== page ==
How CFOs Can Leverage Analytics in the Workplace
The level of ‘buzz’ following big data and analytics utilities has reached fever pitch in the contemporary workplace, due in large part to the significant opportunities and advantages these tools provide for professionals across a myriad of industries. Having witnessed the substantive results obtained by their peers, many executives, particularly those tasked with developing short and long-term strategies backed by quantitative research, are seeking to dive into the world of analytics and invest in the tools they need to amplify the performance of their company.
Although knowing which tools and resources to explore is certainly critical when entering the world of analytics for the first time, it is also quite important to understand precisely how such data analysis can be deployed.
Redefining the Identity of the 21st Century CFO
Never before has the need for flexibility and cross-disciplinary engagement within the workplace been so great. With this in mind, CFOs are now finding themselves tasked with supervising not only the conventional series of parameters typically relegated to their position but also a number of tangentially related areas, including procurement, supply chain management, sales, marketing etc. With such a wide range of tasks presented, CFOs must incorporate new resources into their toolkit in order to be able to effectively manage their new responsibilities. It is here where data analytics can prove to be of immense assistance.
Perhaps one of the greatest stumbling blocks on the road to operational efficiency within the corporate environment has always been the need for a “middleman” capable of translating data and content produced by one specialist division in order to ensure that it can be properly evaluated and understood by another. Not only did this require extensive time and effort, but it also severely undermined a CFO’s ability to react quickly to perceived changes in the marketplace or economy at large. Using the collation and visualization tools incorporated into the vast majority of industry-standard analytics packages today, CFO’s can quickly access a wealth of information which they can then parse and distribute amongst other executive leadership as well as front-line managers on an as-needed basis. Using analytics software, CFOS can all but eliminate the frustrating lag times, which have hampered leadership teams and decision makers for years.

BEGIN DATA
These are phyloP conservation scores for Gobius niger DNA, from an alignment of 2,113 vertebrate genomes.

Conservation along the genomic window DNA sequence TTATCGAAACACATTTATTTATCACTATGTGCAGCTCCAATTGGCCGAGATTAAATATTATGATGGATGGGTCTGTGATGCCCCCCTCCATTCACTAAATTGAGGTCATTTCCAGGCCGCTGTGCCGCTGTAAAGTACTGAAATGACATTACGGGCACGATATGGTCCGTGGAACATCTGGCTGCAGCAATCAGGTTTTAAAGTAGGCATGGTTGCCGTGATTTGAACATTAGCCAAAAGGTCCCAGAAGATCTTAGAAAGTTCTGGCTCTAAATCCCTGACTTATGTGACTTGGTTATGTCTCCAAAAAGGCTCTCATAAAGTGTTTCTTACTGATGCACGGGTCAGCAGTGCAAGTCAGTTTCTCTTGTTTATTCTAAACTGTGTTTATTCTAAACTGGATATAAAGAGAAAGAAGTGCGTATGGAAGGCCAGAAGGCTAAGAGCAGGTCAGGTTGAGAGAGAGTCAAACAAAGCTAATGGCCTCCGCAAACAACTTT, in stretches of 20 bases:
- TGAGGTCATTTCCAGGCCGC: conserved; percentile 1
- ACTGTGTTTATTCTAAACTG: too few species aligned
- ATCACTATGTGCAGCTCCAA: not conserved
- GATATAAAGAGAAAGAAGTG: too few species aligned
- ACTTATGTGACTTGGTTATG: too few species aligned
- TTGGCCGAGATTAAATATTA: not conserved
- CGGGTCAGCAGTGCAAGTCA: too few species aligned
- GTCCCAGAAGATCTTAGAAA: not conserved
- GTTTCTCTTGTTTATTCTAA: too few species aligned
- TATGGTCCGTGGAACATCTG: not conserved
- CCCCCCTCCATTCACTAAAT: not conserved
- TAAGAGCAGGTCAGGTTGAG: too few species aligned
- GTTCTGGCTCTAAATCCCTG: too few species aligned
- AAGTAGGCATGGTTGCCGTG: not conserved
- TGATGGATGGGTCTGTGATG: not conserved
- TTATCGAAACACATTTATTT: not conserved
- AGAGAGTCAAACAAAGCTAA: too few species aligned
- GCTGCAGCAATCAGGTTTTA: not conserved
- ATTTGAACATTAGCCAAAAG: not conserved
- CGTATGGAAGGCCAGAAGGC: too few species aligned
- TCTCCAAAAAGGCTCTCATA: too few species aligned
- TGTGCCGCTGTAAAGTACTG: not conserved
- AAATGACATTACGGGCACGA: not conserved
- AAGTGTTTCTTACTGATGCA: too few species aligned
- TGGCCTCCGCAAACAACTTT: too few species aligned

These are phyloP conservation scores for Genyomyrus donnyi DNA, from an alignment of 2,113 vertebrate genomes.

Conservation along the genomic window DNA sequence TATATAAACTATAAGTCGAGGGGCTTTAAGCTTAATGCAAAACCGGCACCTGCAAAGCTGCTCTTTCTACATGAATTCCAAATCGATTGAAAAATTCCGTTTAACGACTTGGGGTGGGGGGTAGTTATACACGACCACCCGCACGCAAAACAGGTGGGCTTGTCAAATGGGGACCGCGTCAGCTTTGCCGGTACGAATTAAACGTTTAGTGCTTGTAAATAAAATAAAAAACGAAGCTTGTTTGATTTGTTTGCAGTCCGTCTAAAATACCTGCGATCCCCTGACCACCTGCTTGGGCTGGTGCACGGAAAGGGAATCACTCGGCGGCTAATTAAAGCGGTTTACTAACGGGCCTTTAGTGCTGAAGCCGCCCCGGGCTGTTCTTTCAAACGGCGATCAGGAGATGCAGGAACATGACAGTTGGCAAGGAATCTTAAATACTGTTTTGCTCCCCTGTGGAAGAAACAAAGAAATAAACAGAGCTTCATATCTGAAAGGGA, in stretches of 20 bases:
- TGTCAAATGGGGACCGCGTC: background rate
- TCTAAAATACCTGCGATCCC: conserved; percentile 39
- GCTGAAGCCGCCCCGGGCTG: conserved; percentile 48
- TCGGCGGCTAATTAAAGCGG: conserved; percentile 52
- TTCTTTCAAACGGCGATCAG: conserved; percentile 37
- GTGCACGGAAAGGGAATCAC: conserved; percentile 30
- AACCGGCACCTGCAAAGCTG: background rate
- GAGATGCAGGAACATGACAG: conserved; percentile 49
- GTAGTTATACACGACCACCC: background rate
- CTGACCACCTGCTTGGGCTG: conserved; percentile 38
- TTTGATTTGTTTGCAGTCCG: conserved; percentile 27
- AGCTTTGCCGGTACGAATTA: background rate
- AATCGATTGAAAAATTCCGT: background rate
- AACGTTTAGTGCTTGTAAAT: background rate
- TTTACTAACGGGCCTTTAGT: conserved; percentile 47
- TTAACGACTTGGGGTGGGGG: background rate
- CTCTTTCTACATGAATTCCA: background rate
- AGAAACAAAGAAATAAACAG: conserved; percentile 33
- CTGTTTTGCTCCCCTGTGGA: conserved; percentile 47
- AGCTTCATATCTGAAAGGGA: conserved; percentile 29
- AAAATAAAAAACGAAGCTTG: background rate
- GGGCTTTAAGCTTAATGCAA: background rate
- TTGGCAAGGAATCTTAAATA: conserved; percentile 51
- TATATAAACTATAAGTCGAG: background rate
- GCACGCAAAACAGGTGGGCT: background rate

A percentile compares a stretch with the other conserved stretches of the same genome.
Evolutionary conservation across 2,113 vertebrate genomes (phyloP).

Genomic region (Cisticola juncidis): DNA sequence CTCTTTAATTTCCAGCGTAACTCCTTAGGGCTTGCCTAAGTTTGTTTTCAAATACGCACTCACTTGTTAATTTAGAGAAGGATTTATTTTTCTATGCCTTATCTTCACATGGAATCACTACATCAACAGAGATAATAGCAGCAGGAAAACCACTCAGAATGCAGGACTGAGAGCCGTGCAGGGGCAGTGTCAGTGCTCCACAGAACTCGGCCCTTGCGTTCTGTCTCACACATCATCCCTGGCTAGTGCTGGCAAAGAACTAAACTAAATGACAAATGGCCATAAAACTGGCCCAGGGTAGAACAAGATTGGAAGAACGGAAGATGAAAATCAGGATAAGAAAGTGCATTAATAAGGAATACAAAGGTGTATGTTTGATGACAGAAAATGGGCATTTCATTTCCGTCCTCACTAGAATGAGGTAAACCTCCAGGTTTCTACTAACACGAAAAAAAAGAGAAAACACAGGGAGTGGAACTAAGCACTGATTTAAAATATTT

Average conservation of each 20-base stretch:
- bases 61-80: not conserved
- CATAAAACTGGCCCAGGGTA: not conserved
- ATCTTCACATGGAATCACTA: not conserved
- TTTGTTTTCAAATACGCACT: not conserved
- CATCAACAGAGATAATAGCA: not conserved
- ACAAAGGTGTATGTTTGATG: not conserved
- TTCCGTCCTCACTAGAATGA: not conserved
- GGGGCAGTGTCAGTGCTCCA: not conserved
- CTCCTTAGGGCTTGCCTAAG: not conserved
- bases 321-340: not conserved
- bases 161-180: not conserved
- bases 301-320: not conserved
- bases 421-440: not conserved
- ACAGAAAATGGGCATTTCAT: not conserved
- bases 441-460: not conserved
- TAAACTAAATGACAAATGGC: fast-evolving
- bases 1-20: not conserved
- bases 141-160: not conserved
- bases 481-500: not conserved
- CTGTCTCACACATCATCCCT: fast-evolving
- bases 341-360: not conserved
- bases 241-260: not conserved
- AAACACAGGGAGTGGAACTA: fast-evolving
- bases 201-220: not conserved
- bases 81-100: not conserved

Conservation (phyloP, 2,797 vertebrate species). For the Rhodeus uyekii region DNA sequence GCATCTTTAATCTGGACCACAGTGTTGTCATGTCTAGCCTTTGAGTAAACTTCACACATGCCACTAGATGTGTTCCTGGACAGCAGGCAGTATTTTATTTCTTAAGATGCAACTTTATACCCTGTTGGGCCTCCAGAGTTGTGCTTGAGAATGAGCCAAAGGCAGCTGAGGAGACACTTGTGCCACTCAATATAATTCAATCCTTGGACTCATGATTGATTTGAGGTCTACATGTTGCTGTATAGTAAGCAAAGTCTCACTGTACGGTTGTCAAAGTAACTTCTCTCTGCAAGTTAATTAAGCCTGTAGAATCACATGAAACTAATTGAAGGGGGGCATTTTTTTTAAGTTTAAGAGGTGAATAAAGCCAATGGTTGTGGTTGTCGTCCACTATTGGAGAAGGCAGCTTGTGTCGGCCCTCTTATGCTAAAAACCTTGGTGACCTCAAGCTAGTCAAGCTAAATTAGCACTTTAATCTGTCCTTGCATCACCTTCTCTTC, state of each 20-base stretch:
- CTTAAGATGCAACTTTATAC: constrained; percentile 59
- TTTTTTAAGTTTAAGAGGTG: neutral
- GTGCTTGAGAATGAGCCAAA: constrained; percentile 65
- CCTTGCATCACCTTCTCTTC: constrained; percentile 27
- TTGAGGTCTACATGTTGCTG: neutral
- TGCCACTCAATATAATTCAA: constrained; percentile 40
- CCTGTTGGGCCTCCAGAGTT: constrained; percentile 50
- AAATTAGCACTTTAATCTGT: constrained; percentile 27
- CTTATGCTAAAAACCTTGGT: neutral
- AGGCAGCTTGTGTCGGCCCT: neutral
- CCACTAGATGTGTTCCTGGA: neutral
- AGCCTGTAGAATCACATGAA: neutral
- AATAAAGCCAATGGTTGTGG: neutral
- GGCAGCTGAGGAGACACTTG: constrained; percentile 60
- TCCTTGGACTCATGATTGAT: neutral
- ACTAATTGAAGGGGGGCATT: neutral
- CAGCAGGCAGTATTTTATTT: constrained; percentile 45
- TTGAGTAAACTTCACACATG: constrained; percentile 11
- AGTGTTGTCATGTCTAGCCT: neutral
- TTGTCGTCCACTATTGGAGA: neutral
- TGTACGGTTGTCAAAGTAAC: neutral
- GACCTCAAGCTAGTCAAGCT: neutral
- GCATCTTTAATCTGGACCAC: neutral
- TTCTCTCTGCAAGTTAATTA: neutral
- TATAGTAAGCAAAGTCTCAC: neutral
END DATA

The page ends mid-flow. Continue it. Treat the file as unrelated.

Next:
It is the kaleidoscopic array of needs, tasks, challenges and opportunities prevalent in the 21st century global economy which makes data analytics so appealing for the modern CFO. Data no longer originates from a single evaluative source – instead, businesses are converting social media activity, customer surveys, pricing studies and a host of other data rich sources into actionable decisions using data analytics. The opportunities presented to CFOs today can only be realized if the right resources are put into play, and this is precisely why data analytics now plays such an important role in businesses around the world!